If you’re unsure about a specific transaction or expense related to your self-directed IRA, check with your custodian. This could save you from making a costly mistake.
An easier way to invest in real estate with your self-directed IRA
The rules on personal transactions with IRAs are meant to be strict. The government wants a strong firewall between the tax-deferred funds in your self-directed IRA and any money or real estate you already have access to. On top of that, buying free and clear property with your self-directed IRA funds will likely cost six figures, even in an affordable real estate market. This could represent a significant portion of your IRA funds.
Fortunately, there is a better and more efficient way to invest in real estate with your self-directed IRA than researching properties and buying them with your self-directed IRA. The real estate crowdfunding world has opened up a wide variety of options. Many real estate investment platforms have offerings that will accept both traditional and self-directed IRA contributions.
Fundrise is one of the most popular and respected real estate crowdfunding platforms. It was put together by a team of established real estate professionals who wanted to simplify building a real estate portfolio. This is a great place to start investing your IRA in real estate because Fundrise has its own IRA.
It’s true. You can transfer part – or all – of your IRA into a fund made up of a diversified portfolio of real estate assets chosen by the braintrust Fundrise. All of the fund’s assets were chosen for their unique combination of upside potential, ability to withstand market downturns and projected ability to generate long-term profits for investors.
It doesn’t get much easier than set it and forget it, and the Fundrise IRA lets you do just that. You don’t have to worry about accidentally violating the insider provisions, and Fundrise will do the accounting, pay the distributions and issue the statements.
CalTier is another widely respected real estate platform with two fund options that accept IRA contributions. Its multifamily fund is set up to seek out B- and C-rated multifamily properties in the growing southern and western US markets.
The multi-family fund focuses on adding value to properties by making management more efficient, improving units and increasing rents. You can buy into the fund for as little as $500, and the fund expects an annual return of 8%. Investors will benefit from both passive income on rents and property appreciation when CalTier sells the fund’s assets.
If you’re the type of investor who enjoys the challenge of choosing your own offerings and controlling where your self-directed IRA assets go, CrowdStreet may be a great option for you. It’s one of the leading real estate investment platforms online and has an impressive array of offerings that accept both IRA and self-directed contributions.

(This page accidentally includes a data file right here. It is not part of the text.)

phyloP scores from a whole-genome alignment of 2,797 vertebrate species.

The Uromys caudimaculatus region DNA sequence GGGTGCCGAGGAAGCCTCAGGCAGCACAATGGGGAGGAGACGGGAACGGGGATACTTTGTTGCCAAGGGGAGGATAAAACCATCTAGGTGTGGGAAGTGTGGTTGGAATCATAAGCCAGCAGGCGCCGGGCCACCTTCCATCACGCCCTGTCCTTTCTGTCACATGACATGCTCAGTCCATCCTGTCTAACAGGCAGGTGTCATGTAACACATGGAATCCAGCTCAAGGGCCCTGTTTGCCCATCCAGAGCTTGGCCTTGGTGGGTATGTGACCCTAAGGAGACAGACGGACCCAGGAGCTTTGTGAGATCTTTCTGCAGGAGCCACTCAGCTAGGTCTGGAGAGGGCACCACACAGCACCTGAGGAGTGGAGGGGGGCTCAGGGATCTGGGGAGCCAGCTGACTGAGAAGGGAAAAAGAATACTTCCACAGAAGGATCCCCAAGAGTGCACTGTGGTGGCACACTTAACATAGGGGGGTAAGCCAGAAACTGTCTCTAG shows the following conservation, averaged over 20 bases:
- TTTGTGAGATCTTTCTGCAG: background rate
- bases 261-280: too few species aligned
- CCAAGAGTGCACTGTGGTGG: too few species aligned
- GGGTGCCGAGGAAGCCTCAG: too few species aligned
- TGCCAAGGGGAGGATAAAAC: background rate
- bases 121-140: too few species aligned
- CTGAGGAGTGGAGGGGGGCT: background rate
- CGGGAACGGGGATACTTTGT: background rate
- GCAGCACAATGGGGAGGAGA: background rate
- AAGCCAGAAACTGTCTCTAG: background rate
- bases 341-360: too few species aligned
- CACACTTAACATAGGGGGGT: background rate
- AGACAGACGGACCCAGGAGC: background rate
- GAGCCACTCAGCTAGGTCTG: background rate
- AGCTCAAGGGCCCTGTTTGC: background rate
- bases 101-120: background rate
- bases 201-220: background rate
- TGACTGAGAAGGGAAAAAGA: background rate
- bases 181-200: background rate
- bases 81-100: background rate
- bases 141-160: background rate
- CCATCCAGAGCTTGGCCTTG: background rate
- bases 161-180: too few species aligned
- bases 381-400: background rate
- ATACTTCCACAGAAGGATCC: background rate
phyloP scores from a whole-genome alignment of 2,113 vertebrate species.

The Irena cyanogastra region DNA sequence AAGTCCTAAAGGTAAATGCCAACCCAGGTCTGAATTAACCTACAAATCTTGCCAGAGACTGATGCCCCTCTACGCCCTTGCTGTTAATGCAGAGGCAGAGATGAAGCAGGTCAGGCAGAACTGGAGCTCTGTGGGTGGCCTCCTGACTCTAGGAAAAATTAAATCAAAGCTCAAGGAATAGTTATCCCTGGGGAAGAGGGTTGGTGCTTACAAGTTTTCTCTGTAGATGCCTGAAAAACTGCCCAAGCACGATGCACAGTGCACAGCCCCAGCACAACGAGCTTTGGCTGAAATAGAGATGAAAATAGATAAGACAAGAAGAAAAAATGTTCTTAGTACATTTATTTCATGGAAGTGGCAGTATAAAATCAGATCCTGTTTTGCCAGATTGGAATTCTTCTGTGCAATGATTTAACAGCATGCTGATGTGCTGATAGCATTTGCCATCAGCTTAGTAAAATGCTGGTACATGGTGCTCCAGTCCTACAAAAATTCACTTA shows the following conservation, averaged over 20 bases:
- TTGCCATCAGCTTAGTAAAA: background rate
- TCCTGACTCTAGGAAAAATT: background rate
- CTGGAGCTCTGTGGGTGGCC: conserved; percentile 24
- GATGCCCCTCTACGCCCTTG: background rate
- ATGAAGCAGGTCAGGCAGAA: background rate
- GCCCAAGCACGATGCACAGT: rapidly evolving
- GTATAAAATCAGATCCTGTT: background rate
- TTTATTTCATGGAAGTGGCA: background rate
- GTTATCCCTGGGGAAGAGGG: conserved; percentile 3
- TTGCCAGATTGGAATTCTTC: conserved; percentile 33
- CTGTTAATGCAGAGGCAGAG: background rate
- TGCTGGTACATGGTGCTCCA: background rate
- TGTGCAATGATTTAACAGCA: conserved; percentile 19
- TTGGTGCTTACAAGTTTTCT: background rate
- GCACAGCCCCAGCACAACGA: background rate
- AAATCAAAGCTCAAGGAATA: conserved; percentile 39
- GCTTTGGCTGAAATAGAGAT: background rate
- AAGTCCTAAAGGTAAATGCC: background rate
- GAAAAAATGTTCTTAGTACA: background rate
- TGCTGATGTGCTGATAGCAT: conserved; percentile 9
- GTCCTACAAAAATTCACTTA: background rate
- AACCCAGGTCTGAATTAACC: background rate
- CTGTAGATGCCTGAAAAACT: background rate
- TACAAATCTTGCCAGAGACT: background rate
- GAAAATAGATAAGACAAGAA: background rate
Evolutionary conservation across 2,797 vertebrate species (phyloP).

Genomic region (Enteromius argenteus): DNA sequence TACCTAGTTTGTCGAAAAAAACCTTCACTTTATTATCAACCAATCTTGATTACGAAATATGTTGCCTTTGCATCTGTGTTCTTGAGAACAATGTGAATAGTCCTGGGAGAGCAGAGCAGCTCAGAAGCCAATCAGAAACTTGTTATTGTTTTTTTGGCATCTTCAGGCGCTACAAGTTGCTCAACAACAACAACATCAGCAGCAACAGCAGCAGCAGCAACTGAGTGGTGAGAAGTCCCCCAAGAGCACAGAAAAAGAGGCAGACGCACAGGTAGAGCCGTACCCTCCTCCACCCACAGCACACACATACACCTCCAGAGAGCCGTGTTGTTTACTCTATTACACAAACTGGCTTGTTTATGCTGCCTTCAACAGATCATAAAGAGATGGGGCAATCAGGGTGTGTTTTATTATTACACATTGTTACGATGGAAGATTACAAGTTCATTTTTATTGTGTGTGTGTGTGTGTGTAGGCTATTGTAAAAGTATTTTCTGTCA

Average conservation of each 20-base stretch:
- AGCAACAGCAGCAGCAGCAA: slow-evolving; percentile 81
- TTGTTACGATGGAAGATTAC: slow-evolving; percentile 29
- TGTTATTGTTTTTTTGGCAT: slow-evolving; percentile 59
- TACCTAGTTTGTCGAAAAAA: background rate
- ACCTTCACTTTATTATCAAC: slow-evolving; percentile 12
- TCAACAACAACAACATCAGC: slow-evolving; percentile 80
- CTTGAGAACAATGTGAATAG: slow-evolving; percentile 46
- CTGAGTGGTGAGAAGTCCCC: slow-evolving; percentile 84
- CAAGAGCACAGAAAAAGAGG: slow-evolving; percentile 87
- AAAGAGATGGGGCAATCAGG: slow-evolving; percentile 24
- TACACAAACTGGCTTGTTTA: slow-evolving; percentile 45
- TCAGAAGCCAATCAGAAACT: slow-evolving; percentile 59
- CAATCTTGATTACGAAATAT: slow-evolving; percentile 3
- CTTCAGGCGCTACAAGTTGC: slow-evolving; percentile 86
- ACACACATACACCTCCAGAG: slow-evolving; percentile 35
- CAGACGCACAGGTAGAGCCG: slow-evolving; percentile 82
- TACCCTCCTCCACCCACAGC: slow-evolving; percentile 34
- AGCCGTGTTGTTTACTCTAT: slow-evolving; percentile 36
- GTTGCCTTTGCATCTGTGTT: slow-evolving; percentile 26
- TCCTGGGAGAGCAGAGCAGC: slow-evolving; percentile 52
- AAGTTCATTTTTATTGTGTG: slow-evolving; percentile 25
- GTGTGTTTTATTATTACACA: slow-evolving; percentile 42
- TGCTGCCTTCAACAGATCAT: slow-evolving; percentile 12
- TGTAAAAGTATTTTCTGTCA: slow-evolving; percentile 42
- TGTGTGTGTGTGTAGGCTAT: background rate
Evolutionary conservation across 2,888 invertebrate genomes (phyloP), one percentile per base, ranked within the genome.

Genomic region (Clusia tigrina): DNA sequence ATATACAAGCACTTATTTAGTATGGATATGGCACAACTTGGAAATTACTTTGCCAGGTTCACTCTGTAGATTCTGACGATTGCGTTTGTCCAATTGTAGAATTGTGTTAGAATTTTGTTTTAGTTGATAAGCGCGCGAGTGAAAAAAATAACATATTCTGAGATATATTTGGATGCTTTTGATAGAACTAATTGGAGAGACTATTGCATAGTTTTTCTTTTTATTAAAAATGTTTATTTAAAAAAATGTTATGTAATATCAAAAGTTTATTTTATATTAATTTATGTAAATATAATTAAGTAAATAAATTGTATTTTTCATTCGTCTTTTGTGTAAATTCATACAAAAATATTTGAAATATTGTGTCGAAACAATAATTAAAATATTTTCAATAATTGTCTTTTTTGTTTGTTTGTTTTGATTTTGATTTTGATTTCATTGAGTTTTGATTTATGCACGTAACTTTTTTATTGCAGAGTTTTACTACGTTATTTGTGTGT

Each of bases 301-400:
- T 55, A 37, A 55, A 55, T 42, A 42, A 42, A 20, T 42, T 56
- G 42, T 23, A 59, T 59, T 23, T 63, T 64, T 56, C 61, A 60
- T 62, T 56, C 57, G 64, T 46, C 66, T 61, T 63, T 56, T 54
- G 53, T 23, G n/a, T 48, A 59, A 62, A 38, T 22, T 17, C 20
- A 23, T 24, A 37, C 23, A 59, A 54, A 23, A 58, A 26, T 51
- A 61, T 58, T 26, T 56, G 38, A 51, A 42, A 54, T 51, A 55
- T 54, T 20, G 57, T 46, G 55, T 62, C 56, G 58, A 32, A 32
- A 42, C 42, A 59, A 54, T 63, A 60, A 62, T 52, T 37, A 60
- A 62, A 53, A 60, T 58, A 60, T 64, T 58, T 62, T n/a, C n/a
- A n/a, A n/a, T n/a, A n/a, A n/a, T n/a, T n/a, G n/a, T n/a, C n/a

The Crowdstreet Opportunistic Fund I LLC is accepting contributions from investors to purchase between eight and 10 commercial properties with high, long-term income potential. The portfolio’s assets will be spread across several real estate sectors, including multifamily and industrial. If the opportunity arises, the fund can also acquire housing, shops or offices.
The fund has a minimum buy-in of $100,000 and a holding period of three to seven years. It projects an internal rate of return of 18% to 22%, and distributions will be paid to your self-directed IRA on a quarterly basis. So if you wanted to go for an aggressive fund with assets managed by CrowdStreet’s advisory team, the Opportunist fund is worth considering.
Additionally, CrowdStreet is always posting new deals on individual assets in the multi-family, industrial and commercial sectors. The average minimum investment for these offerings is around $25,000, and each has its own risk profile and projected return. So even if you don’t like funds with someone else’s chosen assets, CrowdStreet has plenty of real estate options for your self-directed or traditional IRA.
No shortage of options
As you can see, there is no shortage of quality options for self-directed IRA holders when it comes to real estate. You can choose your own individual properties for flipping or passive income. You can also choose from a large menu of funds and individual offerings from some of the many real estate crowdfunding platforms open to you.
No matter how you decide to add real estate to your IRA or self-directed IRA, your equation as an investor remains the same. You should carefully consider your investment objectives and be as familiar with the potential risks of an investment as you are with the benefits. Consult with a financial advisor and the custodian of your IRA. Invest wisely. Hopefully real estate will prove to be a perfect complement to your IRA.